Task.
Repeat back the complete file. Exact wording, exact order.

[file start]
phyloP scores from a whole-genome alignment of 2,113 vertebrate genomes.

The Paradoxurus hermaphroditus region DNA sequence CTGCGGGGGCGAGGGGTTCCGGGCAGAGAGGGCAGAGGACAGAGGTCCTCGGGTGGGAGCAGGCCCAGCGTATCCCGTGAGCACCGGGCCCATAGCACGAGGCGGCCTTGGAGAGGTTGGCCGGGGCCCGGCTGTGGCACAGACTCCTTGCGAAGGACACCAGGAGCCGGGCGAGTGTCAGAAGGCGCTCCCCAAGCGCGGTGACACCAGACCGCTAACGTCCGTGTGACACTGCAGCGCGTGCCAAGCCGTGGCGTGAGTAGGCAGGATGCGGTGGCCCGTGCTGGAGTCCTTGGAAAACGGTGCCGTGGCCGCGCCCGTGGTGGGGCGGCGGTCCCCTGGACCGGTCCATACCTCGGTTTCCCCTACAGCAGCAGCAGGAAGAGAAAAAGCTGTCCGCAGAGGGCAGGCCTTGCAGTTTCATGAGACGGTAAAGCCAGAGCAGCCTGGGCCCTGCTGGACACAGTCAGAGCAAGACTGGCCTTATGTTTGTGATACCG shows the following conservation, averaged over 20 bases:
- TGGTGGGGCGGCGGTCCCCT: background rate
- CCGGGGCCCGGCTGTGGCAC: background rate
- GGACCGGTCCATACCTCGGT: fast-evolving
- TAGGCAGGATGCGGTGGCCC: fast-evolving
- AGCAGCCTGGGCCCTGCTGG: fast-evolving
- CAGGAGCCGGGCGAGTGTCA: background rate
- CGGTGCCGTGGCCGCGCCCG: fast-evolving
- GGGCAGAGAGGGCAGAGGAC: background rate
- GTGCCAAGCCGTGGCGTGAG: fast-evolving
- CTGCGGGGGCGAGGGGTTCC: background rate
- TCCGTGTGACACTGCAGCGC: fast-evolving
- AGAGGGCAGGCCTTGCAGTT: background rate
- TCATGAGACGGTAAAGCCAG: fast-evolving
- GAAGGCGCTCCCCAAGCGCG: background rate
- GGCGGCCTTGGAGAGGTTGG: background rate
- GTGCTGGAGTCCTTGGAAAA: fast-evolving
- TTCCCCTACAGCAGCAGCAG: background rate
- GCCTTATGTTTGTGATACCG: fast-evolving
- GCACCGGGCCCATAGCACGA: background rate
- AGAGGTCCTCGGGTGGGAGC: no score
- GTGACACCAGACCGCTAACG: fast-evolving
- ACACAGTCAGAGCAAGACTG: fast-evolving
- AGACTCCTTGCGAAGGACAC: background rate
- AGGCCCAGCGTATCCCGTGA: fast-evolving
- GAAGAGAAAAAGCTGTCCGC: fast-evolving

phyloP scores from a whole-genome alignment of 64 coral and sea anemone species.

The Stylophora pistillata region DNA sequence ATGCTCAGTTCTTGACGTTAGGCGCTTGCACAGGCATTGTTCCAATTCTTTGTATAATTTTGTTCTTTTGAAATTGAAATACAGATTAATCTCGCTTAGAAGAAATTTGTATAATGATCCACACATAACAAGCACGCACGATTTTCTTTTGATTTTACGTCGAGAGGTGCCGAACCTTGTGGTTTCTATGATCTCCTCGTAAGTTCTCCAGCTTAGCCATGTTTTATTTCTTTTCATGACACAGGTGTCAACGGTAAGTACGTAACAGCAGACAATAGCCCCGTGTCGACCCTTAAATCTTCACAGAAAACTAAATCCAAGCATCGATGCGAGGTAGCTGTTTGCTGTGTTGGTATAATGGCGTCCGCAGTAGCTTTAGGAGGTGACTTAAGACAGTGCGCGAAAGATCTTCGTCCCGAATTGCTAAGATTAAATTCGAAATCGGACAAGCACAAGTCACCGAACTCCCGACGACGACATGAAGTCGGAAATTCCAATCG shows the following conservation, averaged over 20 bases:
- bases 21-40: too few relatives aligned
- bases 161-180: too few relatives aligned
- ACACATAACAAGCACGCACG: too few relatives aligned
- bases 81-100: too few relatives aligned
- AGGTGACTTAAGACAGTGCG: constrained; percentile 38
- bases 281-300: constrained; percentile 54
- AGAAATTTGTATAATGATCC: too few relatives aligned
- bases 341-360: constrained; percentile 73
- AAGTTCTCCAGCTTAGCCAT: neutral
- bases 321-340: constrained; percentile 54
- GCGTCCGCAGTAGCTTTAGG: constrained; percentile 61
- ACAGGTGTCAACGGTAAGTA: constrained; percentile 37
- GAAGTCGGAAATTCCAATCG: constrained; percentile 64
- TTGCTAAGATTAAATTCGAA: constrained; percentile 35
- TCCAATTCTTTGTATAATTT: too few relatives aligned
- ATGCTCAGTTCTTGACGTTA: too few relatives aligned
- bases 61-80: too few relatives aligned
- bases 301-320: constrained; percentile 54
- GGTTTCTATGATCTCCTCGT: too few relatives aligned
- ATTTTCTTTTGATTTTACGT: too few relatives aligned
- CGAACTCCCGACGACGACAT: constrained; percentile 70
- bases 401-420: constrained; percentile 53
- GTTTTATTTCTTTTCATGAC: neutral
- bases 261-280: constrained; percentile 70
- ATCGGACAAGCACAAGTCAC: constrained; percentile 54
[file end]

phyloP scores from a whole-genome alignment of 2,113 vertebrate genomes.

The Paradoxurus hermaphroditus region DNA sequence CTGCGGGGGCGAGGGGTTCCGGGCAGAGAGGGCAGAGGACAGAGGTCCTCGGGTGGGAGCAGGCCCAGCGTATCCCGTGAGCACCGGGCCCATAGCACGAGGCGGCCTTGGAGAGGTTGGCCGGGGCCCGGCTGTGGCACAGACTCCTTGCGAAGGACACCAGGAGCCGGGCGAGTGTCAGAAGGCGCTCCCCAAGCGCGGTGACACCAGACCGCTAACGTCCGTGTGACACTGCAGCGCGTGCCAAGCCGTGGCGTGAGTAGGCAGGATGCGGTGGCCCGTGCTGGAGTCCTTGGAAAACGGTGCCGTGGCCGCGCCCGTGGTGGGGCGGCGGTCCCCTGGACCGGTCCATACCTCGGTTTCCCCTACAGCAGCAGCAGGAAGAGAAAAAGCTGTCCGCAGAGGGCAGGCCTTGCAGTTTCATGAGACGGTAAAGCCAGAGCAGCCTGGGCCCTGCTGGACACAGTCAGAGCAAGACTGGCCTTATGTTTGTGATACCG shows the following conservation, averaged over 20 bases:
- TGGTGGGGCGGCGGTCCCCT: background rate
- CCGGGGCCCGGCTGTGGCAC: background rate
- GGACCGGTCCATACCTCGGT: fast-evolving
- TAGGCAGGATGCGGTGGCCC: fast-evolving
- AGCAGCCTGGGCCCTGCTGG: fast-evolving
- CAGGAGCCGGGCGAGTGTCA: background rate
- CGGTGCCGTGGCCGCGCCCG: fast-evolving
- GGGCAGAGAGGGCAGAGGAC: background rate
- GTGCCAAGCCGTGGCGTGAG: fast-evolving
- CTGCGGGGGCGAGGGGTTCC: background rate
- TCCGTGTGACACTGCAGCGC: fast-evolving
- AGAGGGCAGGCCTTGCAGTT: background rate
- TCATGAGACGGTAAAGCCAG: fast-evolving
- GAAGGCGCTCCCCAAGCGCG: background rate
- GGCGGCCTTGGAGAGGTTGG: background rate
- GTGCTGGAGTCCTTGGAAAA: fast-evolving
- TTCCCCTACAGCAGCAGCAG: background rate
- GCCTTATGTTTGTGATACCG: fast-evolving
- GCACCGGGCCCATAGCACGA: background rate
- AGAGGTCCTCGGGTGGGAGC: no score
- GTGACACCAGACCGCTAACG: fast-evolving
- ACACAGTCAGAGCAAGACTG: fast-evolving
- AGACTCCTTGCGAAGGACAC: background rate
- AGGCCCAGCGTATCCCGTGA: fast-evolving
- GAAGAGAAAAAGCTGTCCGC: fast-evolving

phyloP scores from a whole-genome alignment of 64 coral and sea anemone species.

The Stylophora pistillata region DNA sequence ATGCTCAGTTCTTGACGTTAGGCGCTTGCACAGGCATTGTTCCAATTCTTTGTATAATTTTGTTCTTTTGAAATTGAAATACAGATTAATCTCGCTTAGAAGAAATTTGTATAATGATCCACACATAACAAGCACGCACGATTTTCTTTTGATTTTACGTCGAGAGGTGCCGAACCTTGTGGTTTCTATGATCTCCTCGTAAGTTCTCCAGCTTAGCCATGTTTTATTTCTTTTCATGACACAGGTGTCAACGGTAAGTACGTAACAGCAGACAATAGCCCCGTGTCGACCCTTAAATCTTCACAGAAAACTAAATCCAAGCATCGATGCGAGGTAGCTGTTTGCTGTGTTGGTATAATGGCGTCCGCAGTAGCTTTAGGAGGTGACTTAAGACAGTGCGCGAAAGATCTTCGTCCCGAATTGCTAAGATTAAATTCGAAATCGGACAAGCACAAGTCACCGAACTCCCGACGACGACATGAAGTCGGAAATTCCAATCG shows the following conservation, averaged over 20 bases:
- bases 21-40: too few relatives aligned
- bases 161-180: too few relatives aligned
- ACACATAACAAGCACGCACG: too few relatives aligned
- bases 81-100: too few relatives aligned
- AGGTGACTTAAGACAGTGCG: constrained; percentile 38
- bases 281-300: constrained; percentile 54
- AGAAATTTGTATAATGATCC: too few relatives aligned
- bases 341-360: constrained; percentile 73
- AAGTTCTCCAGCTTAGCCAT: neutral
- bases 321-340: constrained; percentile 54
- GCGTCCGCAGTAGCTTTAGG: constrained; percentile 61
- ACAGGTGTCAACGGTAAGTA: constrained; percentile 37
- GAAGTCGGAAATTCCAATCG: constrained; percentile 64
- TTGCTAAGATTAAATTCGAA: constrained; percentile 35
- TCCAATTCTTTGTATAATTT: too few relatives aligned
- ATGCTCAGTTCTTGACGTTA: too few relatives aligned
- bases 61-80: too few relatives aligned
- bases 301-320: constrained; percentile 54
- GGTTTCTATGATCTCCTCGT: too few relatives aligned
- ATTTTCTTTTGATTTTACGT: too few relatives aligned
- CGAACTCCCGACGACGACAT: constrained; percentile 70
- bases 401-420: constrained; percentile 53
- GTTTTATTTCTTTTCATGAC: neutral
- bases 261-280: constrained; percentile 70
- ATCGGACAAGCACAAGTCAC: constrained; percentile 54